Trading Halts, TruPS Pullback, UBS Vote: Compliance

U.S. Securities and Exchange Commission Chairman Mary Schapiro, speaking at a Business Roundtable event in Washington, said the agency will expand a proposal that would halt trading of stocks after they have risen or fallen 10 percent during a five-minute period.

The SEC intends to add “thousands” of companies to a plan that would initially affect companies listed on the Standard & Poor’s 500 Index, Schapiro said yesterday. Trading curbs are being proposed in response to the May 6 stock plunge, which erased $862 billion from U.S. equities in 20 minutes and drove the Dow Jones Industrial Average down 1,000 points.

Separately, a former SEC economist said regulators should guard against a repeat of the May 6 selloff by imposing limits on how far shares can fall instead of halting trading.

Lawrence Harris and investors Hudson River Trading LLC, Quantlab Financial LLC and Credit Suisse Group AG said in comments posted on the SEC’s website that circuit breakers proposed last month risk making equity plunges worse. They recommended a system used on futures markets such as the Chicago Mercantile Exchange that subject rapidly falling securities to what are known as limit-down restrictions.

Twenty-six letters have been posted to the SEC’s website addressing a plan to impose trading halts on stocks that rise or fall 10 percent over five minutes, a pilot program that may begin next week.

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Compliance Policy

Collins Pulls Back on Proposal to Ban TruPS Capital

In the face of opposition from bankers, U.S. Senator Susan Collins agreed to ratchet back a proposal that would prevent banks from using so-called trust-preferred securities, or TruPS, to appear better capitalized.

TruPS allow banks to invest in each others’ notes. U.S. banks are fighting to preserve the use of the securities, even as their investments in each others’ notes perpetuate what one regulator calls a “downward spiral” of losses. Lobbyists for the Independent Community Bankers of America have met with key lawmakers in recent weeks to discuss the capital issue.

The cross-ownership, largely unnoticed by bank supervisors who generally discourage the practice, was made possible by a Wall Street innovation like the ones that allowed subprime mortgages to flourish.

Diluting the measure would be a setback for the Federal Deposit Insurance Corp., which helped craft the language before Collins inserted it in the Senate’s financial-overhaul bill last month, according to a person close to the discussions who spoke on condition of anonymity. As originally introduced by Collins, the provision would ban banks from counting TruPS as Tier 1 capital, a regulatory gauge of a lender’s ability to withstand losses.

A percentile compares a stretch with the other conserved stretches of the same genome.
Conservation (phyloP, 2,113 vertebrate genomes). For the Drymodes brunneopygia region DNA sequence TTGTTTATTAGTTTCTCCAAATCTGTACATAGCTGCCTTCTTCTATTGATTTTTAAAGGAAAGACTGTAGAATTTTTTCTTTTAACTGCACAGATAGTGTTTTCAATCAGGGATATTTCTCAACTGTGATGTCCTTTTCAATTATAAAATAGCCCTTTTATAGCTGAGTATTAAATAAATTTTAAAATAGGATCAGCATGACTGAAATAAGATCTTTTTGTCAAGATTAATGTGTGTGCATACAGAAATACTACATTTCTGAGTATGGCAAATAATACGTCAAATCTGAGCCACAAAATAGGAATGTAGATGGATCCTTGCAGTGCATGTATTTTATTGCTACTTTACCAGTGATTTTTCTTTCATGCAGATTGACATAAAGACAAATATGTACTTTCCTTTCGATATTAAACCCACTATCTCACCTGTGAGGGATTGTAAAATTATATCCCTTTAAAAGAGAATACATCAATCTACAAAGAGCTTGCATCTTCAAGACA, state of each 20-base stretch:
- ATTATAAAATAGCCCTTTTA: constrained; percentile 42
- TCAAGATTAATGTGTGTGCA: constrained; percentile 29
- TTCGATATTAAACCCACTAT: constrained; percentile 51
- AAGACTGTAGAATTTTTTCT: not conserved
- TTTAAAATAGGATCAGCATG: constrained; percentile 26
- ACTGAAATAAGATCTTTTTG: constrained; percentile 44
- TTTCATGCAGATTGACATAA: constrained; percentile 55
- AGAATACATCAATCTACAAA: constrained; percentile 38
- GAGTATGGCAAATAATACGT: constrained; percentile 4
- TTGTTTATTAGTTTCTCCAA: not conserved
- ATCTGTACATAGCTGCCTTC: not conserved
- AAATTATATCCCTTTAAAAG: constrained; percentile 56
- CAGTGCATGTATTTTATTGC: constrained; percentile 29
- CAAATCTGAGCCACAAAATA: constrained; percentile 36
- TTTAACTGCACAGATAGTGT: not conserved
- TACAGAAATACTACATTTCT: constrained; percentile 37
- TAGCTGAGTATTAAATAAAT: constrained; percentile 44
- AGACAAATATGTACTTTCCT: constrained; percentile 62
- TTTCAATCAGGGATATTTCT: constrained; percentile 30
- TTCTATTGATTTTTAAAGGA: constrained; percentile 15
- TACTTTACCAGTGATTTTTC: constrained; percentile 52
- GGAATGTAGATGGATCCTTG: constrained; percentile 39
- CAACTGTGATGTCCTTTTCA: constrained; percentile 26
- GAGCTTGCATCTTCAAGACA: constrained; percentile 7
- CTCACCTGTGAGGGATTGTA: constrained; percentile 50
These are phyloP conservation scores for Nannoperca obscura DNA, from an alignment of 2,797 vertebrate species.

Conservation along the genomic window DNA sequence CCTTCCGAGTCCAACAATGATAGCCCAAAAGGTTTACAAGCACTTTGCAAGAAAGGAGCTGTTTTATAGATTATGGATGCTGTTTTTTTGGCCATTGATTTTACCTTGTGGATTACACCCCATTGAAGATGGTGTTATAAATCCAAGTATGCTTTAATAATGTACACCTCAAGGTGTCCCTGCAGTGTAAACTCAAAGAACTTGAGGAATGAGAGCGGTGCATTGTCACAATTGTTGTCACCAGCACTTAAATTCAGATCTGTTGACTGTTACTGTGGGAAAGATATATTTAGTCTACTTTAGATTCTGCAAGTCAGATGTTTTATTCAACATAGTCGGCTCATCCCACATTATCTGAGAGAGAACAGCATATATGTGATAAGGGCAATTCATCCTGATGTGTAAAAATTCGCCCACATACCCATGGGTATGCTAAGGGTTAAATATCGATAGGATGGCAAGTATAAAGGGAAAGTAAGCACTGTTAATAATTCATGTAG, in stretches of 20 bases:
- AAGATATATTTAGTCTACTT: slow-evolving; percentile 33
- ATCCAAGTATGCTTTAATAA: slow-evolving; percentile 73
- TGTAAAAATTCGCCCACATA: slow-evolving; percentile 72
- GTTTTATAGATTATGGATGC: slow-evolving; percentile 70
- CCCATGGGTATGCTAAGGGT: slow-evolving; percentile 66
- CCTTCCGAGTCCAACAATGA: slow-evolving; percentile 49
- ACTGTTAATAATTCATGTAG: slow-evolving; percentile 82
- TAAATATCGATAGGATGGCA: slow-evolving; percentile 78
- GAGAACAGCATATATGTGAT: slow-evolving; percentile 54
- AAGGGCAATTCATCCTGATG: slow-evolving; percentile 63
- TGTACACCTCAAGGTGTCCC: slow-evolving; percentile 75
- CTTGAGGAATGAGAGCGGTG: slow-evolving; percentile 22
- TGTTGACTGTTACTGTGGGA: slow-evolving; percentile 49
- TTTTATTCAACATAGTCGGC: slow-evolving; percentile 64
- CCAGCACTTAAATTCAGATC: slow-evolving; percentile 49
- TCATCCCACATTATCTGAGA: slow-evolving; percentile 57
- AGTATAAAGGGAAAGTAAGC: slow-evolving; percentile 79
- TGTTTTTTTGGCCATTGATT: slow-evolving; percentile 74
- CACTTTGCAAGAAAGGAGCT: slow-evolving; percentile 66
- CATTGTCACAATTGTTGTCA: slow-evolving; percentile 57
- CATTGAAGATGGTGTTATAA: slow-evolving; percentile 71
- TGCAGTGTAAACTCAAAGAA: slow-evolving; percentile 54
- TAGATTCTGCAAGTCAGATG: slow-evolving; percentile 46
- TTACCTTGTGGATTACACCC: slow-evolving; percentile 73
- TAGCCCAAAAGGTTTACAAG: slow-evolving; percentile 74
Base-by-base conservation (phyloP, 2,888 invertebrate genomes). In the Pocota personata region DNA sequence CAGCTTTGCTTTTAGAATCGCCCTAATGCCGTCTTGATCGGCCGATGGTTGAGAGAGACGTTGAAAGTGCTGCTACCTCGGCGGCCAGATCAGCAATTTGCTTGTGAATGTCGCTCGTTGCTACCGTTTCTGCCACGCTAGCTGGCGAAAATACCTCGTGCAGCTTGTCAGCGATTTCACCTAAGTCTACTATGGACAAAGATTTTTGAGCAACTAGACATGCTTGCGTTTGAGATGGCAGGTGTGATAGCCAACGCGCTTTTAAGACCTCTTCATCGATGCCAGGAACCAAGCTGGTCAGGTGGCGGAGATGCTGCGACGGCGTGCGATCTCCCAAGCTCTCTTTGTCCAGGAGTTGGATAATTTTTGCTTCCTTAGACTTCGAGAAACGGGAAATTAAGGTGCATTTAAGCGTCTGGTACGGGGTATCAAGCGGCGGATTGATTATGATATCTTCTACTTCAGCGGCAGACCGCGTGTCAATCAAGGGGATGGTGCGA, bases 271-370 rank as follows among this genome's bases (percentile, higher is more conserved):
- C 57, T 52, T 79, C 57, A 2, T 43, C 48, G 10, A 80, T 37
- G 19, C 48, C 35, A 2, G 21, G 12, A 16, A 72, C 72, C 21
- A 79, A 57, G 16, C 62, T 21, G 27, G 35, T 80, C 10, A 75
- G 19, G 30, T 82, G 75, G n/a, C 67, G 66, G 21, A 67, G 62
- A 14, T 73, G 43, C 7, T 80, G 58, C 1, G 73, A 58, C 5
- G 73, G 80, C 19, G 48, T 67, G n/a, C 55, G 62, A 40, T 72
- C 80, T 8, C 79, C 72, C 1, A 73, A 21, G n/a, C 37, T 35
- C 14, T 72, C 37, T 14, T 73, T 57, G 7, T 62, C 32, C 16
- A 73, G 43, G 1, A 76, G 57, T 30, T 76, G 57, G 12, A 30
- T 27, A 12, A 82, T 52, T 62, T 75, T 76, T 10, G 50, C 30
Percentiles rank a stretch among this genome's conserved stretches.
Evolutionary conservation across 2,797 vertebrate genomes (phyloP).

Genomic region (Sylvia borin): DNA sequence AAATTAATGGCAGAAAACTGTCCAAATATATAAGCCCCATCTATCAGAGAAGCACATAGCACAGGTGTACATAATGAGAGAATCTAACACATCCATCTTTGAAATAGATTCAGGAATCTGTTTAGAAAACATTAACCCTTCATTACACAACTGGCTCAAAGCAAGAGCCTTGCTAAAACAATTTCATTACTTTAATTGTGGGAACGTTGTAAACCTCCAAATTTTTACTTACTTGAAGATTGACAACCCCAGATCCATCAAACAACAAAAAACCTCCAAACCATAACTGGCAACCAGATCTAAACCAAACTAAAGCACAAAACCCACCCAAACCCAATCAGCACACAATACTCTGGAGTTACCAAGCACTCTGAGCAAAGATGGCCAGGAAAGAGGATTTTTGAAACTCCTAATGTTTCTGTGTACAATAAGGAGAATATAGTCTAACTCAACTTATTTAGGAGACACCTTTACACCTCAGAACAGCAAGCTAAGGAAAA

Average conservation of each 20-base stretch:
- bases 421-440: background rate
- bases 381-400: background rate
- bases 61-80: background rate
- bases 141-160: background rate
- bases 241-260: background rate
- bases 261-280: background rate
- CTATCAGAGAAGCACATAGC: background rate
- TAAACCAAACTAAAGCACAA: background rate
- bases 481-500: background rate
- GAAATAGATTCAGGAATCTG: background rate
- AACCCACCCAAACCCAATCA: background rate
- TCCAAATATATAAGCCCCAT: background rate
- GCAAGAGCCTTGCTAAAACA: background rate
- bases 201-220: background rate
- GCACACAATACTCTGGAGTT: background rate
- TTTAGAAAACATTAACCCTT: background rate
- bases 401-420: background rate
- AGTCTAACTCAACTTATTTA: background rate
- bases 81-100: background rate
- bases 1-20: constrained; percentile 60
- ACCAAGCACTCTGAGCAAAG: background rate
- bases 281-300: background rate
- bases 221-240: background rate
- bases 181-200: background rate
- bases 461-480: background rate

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Swiss Upper House Backs UBS Treaty With U.S. in Second Vote

Switzerland’s upper house of parliament backed an accord with the U.S. over suspected tax evasion by as many as 4,450 UBS AG clients in a second vote, sending it to the lower house for another debate.

Today’s ballot was part of a reconciliation procedure between the two houses of the Swiss legislature, triggered by yesterday’s rejection of the treaty in the National Council, or lower house.

That chamber is now expected to discuss the treaty on Monday or Tuesday, parliamentary spokesman Mark Stucki said by telephone from the capital, Bern. A final vote is likely by June 18, the last day of parliament’s three-week session.

The accord’s ultimate approval hinges on support by the right-wing Swiss People’s Party, also known by its initials of SVP, which so far has opposed it along with the Social Democrats.

Canada Must Rethink Phone Regulation, Commission Says

Canada has to reconsider how it regulates broadcasting and telecommunications as the two converge, the country’s main regulator of those industries said.

Under Canada’s system, there are regulatory schemes based on three acts, “with different objectives and different mechanisms,” Konrad von Finckenstein, chairman of the Canadian Radio-television and Telecommunications Commission, said yesterday at the Canadian Telecom Summit in Toronto. The result is inefficiency, he said.